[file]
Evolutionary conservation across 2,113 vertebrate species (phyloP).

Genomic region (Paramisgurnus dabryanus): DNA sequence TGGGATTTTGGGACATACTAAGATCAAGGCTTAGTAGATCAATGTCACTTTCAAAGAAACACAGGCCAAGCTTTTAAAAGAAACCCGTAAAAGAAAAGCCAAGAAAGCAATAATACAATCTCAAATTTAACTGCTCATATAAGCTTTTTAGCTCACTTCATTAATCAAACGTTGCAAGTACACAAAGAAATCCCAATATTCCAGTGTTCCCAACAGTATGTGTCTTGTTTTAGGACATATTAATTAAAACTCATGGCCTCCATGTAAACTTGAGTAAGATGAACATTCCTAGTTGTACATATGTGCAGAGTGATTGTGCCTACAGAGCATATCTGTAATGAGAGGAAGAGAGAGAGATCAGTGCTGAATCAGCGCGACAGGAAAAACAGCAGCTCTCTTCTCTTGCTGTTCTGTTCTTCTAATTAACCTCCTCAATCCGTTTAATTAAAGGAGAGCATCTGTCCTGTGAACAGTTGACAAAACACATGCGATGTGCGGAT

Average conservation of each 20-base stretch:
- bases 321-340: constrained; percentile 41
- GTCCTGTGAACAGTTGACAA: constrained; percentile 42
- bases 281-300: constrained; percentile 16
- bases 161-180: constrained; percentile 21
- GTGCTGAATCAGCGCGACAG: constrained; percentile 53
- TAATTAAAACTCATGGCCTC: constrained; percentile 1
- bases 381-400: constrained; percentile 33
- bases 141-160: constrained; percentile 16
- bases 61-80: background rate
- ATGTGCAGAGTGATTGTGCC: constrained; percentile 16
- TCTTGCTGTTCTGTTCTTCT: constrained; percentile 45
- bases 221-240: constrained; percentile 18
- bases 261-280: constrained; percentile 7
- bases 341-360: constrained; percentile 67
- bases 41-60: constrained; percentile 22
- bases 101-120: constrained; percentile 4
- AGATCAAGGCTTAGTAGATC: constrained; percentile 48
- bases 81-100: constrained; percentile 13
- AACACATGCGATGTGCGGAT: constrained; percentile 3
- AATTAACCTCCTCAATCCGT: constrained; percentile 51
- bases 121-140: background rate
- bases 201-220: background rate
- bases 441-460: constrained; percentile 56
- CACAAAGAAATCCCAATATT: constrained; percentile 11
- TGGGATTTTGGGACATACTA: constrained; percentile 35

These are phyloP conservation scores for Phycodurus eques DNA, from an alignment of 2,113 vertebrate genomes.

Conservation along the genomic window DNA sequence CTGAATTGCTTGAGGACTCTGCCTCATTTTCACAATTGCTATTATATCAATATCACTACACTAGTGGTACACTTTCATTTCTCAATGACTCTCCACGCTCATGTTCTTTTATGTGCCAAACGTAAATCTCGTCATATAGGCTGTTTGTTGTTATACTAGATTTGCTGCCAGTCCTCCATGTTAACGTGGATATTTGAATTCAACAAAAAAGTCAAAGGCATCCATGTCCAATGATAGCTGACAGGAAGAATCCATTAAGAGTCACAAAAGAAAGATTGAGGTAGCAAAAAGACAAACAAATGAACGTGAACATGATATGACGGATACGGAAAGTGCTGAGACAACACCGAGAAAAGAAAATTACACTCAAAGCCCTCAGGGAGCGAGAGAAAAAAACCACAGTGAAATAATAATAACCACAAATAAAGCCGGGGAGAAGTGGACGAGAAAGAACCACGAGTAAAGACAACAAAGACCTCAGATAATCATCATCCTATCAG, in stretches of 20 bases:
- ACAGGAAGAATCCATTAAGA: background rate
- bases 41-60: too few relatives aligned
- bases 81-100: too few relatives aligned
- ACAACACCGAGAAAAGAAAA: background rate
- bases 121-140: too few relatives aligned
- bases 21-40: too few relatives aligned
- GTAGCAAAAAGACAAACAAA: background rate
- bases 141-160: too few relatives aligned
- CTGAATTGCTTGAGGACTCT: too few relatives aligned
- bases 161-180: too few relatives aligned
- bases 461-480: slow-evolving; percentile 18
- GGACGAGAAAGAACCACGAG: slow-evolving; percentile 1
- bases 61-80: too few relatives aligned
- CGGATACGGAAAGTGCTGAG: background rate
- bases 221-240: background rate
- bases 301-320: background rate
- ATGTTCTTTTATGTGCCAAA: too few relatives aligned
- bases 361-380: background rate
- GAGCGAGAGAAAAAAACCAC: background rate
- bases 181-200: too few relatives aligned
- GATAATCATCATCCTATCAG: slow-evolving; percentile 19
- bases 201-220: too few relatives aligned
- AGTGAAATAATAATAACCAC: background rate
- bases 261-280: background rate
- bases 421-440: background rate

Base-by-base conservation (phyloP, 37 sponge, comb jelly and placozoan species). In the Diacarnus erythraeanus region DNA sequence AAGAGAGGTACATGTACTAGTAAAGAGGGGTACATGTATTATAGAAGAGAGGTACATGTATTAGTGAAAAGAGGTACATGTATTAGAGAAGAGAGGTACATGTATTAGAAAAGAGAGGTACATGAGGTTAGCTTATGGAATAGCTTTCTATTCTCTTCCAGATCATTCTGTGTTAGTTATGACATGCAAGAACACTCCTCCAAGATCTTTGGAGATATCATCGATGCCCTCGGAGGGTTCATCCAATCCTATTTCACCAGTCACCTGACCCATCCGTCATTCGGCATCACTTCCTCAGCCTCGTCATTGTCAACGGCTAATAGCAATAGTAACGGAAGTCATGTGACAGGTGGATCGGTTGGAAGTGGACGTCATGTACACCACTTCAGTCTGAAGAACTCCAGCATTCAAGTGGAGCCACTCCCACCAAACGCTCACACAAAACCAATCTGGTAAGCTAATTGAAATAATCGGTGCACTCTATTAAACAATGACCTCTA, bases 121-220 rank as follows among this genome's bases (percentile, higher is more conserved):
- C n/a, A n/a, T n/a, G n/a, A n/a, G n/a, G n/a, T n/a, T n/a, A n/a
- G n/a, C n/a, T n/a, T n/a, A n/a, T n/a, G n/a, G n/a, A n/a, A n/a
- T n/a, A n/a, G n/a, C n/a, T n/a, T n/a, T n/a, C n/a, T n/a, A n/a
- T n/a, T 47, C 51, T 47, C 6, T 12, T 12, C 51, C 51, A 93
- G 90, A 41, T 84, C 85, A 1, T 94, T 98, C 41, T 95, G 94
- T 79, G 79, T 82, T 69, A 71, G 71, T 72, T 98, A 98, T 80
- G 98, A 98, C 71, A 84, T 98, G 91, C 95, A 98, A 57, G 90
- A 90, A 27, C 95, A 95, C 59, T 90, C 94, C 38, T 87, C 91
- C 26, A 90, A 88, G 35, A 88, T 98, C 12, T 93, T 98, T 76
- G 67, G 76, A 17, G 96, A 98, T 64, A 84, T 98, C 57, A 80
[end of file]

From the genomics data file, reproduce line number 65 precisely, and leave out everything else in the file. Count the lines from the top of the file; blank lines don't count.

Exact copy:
- C 26, A 90, A 88, G 35, A 88, T 98, C 12, T 93, T 98, T 76